Description of CHUG

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CHUG is a script-directed test tool for VM. The input psuedo-language includes a variety of features for control and results checking. Output includes an HTML file with color coding to highlight errors. Inputs can be a set of files with a hierarchical structure; the HTML output will match the hierarchy and include appropriate links and result reports so that results can be viewed at multiple levels. The CHUGDEMO package provides some examples of input scripts and the resulting HTML output files.

CHUG control of the test UserID(s) is total. Test scripts exist that IPL CMS, that bring up a 2nd-level system, that even log the user off and back on. Variables can be defined within scripts, and their values set in several ways including screen scraping. A limited means of combining variables is also available, e.g. concatenation and arithmetic operations. The string manipulation functions of the REXX language may also be used to process variables. There is some limited IF/THEN/GOTO control within the script. CHUG can control multiple test UserIDs simultaneously.

While CHUG creates multiple types of output files, the output is best viewed using a web browser. Color, shading, and links are used to display and distinguish script commands, the resulting lines on the test user's screen (a 24x80 3270-type terminal), and results deviating from the script's expectation. A technical description of the technique for creating hierarchical output is available.

SHRUG is a tool very similar to CHUG. It uses the same form of input files and creates the same output files. But while CHUG logs on the test user connected (that is, the test user is logged on to a logical 3270 terminal), SHRUG logs on the user disconnected and works by SCIFing commands to the test user. For much testing, the connected/disconnected status of the test user does not matter, and the same input files work with both CHUG and SHRUG. But there are some tests where it is essential that the test user be connected (use CHUG) or be disconnected (use SHRUG). Because of the latter need, we include SHRUG in this package as well.

The essential files in this package are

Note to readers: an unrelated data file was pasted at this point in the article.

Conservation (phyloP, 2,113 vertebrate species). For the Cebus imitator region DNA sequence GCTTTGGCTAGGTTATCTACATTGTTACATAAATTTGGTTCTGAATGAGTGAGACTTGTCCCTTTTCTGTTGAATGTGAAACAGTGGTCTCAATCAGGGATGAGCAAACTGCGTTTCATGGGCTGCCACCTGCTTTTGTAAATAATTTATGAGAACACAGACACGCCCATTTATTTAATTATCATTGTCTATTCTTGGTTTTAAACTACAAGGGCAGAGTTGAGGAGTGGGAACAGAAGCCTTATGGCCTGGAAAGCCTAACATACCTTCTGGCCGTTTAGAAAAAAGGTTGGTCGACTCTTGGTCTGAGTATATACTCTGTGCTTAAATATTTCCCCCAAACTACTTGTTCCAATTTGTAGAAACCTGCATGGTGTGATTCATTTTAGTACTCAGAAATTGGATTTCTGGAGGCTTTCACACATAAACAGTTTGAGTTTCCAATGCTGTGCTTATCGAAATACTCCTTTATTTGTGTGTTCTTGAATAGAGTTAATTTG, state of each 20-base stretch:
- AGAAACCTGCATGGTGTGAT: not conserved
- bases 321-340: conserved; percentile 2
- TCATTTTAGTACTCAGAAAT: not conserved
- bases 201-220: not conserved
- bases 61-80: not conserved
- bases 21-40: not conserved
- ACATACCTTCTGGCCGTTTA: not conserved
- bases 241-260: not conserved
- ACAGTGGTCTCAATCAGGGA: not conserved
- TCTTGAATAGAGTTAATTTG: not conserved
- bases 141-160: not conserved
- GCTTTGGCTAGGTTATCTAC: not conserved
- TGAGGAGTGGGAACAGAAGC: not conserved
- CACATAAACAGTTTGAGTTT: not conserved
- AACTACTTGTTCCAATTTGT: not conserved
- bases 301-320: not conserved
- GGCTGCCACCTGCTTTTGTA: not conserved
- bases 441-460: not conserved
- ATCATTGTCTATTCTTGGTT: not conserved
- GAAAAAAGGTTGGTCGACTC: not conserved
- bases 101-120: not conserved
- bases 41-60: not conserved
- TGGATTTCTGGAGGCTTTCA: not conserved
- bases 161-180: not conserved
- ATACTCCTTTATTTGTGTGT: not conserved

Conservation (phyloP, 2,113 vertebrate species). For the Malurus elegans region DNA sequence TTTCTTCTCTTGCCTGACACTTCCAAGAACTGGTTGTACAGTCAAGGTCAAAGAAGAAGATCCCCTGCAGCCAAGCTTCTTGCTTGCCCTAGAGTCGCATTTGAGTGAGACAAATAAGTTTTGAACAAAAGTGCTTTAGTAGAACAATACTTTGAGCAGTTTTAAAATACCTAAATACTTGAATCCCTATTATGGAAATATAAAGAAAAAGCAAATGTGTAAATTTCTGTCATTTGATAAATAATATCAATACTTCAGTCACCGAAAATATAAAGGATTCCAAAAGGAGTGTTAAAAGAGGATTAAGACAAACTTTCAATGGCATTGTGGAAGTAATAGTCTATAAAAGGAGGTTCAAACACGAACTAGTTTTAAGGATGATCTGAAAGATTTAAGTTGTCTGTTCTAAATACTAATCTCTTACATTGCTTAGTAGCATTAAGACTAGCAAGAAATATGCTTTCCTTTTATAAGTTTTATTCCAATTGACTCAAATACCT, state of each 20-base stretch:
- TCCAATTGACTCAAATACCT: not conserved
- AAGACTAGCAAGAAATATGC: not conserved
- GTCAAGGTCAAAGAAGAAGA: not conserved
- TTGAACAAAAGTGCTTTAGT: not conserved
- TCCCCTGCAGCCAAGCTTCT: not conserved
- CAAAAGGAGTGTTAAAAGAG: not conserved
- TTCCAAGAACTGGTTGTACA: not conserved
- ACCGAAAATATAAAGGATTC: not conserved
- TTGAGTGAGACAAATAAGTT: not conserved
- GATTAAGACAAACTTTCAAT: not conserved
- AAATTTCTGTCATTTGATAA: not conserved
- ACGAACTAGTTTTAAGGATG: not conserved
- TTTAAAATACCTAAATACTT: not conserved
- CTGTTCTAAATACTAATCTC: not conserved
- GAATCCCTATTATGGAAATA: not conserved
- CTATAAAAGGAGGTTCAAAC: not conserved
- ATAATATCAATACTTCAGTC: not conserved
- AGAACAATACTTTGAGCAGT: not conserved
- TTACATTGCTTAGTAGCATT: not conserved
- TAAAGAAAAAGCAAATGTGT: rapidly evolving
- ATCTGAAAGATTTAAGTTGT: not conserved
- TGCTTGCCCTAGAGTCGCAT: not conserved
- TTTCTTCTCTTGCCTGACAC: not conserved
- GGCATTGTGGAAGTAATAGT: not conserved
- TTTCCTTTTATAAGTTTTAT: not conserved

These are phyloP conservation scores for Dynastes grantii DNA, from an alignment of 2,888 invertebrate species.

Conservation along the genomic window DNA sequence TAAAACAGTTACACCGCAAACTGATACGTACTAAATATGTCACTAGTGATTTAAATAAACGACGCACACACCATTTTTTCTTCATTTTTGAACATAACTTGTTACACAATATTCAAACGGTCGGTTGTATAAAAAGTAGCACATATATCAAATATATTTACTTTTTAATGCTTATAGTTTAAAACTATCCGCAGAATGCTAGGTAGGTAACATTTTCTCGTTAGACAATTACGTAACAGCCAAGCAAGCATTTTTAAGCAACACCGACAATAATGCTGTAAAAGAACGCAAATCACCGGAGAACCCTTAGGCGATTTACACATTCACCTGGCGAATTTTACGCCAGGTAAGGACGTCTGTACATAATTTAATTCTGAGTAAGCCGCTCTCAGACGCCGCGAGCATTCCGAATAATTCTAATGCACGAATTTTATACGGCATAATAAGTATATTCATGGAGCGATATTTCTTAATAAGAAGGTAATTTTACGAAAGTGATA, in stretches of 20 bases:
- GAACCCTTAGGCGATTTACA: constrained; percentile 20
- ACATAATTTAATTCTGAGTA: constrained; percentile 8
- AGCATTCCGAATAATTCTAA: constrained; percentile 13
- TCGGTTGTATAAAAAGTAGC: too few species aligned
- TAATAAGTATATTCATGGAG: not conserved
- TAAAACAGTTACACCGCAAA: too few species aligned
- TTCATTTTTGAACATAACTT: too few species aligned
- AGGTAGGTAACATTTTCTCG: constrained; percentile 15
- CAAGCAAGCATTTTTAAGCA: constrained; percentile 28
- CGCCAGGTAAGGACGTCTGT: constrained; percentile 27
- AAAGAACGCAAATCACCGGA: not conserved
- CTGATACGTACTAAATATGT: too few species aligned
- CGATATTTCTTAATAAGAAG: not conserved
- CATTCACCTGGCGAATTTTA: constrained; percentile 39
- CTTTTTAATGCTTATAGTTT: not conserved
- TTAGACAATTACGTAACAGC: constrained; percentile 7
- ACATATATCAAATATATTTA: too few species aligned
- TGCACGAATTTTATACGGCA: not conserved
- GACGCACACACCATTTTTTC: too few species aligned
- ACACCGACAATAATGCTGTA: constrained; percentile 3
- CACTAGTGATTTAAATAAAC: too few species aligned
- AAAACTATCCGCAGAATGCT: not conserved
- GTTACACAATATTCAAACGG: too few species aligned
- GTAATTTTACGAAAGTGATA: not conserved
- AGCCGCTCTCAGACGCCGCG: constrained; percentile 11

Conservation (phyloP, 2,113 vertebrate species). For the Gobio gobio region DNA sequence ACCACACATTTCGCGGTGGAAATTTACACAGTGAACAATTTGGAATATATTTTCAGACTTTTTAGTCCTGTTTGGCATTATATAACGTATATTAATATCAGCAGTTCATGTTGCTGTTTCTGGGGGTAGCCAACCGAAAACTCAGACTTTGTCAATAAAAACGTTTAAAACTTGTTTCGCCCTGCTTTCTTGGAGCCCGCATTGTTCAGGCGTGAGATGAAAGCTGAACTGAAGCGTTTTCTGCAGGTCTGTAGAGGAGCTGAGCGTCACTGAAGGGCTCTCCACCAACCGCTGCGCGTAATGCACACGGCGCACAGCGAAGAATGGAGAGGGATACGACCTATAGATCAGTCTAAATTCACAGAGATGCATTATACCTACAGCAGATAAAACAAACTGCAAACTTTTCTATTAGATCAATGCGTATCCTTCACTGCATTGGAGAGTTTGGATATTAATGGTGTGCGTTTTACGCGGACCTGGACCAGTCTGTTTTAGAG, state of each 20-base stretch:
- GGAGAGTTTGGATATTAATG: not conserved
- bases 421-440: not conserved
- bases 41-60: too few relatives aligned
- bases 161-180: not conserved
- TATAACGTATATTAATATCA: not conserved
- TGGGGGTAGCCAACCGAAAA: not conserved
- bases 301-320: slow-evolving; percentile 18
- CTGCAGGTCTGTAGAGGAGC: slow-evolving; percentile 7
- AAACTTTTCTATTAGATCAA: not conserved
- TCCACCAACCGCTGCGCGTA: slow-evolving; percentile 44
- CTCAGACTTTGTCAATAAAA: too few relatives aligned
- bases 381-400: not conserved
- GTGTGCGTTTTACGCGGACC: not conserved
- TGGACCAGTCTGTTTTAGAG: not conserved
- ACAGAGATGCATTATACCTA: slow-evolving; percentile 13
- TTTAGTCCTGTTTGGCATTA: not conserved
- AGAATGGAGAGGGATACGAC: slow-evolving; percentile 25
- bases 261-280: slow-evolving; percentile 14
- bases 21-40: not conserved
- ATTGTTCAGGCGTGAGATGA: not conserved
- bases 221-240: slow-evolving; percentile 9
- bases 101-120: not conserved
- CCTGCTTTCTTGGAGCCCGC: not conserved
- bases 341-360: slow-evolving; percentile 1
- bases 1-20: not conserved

• AHDLDSF ASSEMBLE -- Low-level terminal control, source code
  • AHDLDSF MODULE -- Low-level terminal control, executable
  • CHUGD EXEC -- High level control of CHUG test cases
  • CHUGM EXEC -- Low level test case control (script interpreter, mostly)
  • CHUG DOC -- Flat file with primary documentation for CHUG
  • SHRUG DOC -- Flat file with documentation for SHRUG, supplementing CHUG DOC
  • SHRUGD EXEC -- High level control of SHRUG test cases, analogous to CHUGD EXEC
  • SHRUGM EXEC -- Low level SHRUG test case control, analogous to CHUGM EXEC
  • MYMSG ASSEMBLE -- Interrupt handler used by SHRUG, source code
  • MYMSG MODULE -- Interrupt handler used by SHRUG, executable
  • CHUG DESCRIPT -- This file, a description and explanation
CHUG first came into being in 2002 as a replacement for a PC-based tool, and the original form of the script design was taken from that tool in order to ease conversion of existing tests. AHDLDSF existed long before that -- at least since 1990. Several people have contributed to one or more of the programs embodying the CHUG tool. They are
  • Tim Greer
  • Pat Cozzi
  • Debbie Woodsinger
  • Romney White
  • Steve McAdams
  • Garrett Schanck
  • Emily Kate Hugenbruch
  • Mike Cifelli
  • Perry Ruiter
  • Jeff Gertner
SHRUG built upon the CHUGM/CHUGD base, but replaced AHDLDSF with a SCIFing scheme, for which we needed an interrupt handler. Steve Shultz provided the interrupt handler and advice on how to use it.

To use CHUG, only three files (other than the test scripts) must be available: AHDLDSF MODULE, CHUGD EXEC, and CHUGM EXEC. Using SHRUG is similar; it too requires three files: MYMSG MODULE, SHRUGD EXEC, and SHRUGM EXEC. Two UserIDs are involved: the UserID that runs CHUGD/SHRUGD EXEC (which calls the other two programs), and the UserID which will get logged on by CHUG and on which the test will actually occur. The first UserID needs to have write access to a minidisk where the output files will be created. When using a web browser to view results, make sure all the HTML files from a CHUGD invocation are in the same web server directory.

CHUG generally works well, runs quickly, and doesn't leave too much trash lying about. Besides the HTML output, CHUG also creates files with filetype F1 and G1. These are vestiges of the PC tool mentioned earlier, but they can be useful to understand results without sending the HTML to a web server. The F1 file is a very abbreviated results file, the G1 file is everything recorded by AHDLDSF. CHUG also prints each line of the script as the test progresses. Note that progress can seem irregular as sometimes CHUG waits, looking for expected output, while other times it is able to move swiftly through the script. One major gotcha is that there is no convenient way to interrupt CHUG. If the test is stopped in progress (e.g. using "HX"), you will probably need to IPL CMS to allow AHDLDSF to function again. Also, CHUGD EXEC expects the target test UserID will begin in a logged off, or at least disconnected, condition. If it is already logged on connected, CHUGD will make several futile attempts at logon before giving up. SHRUG's operation is analogous.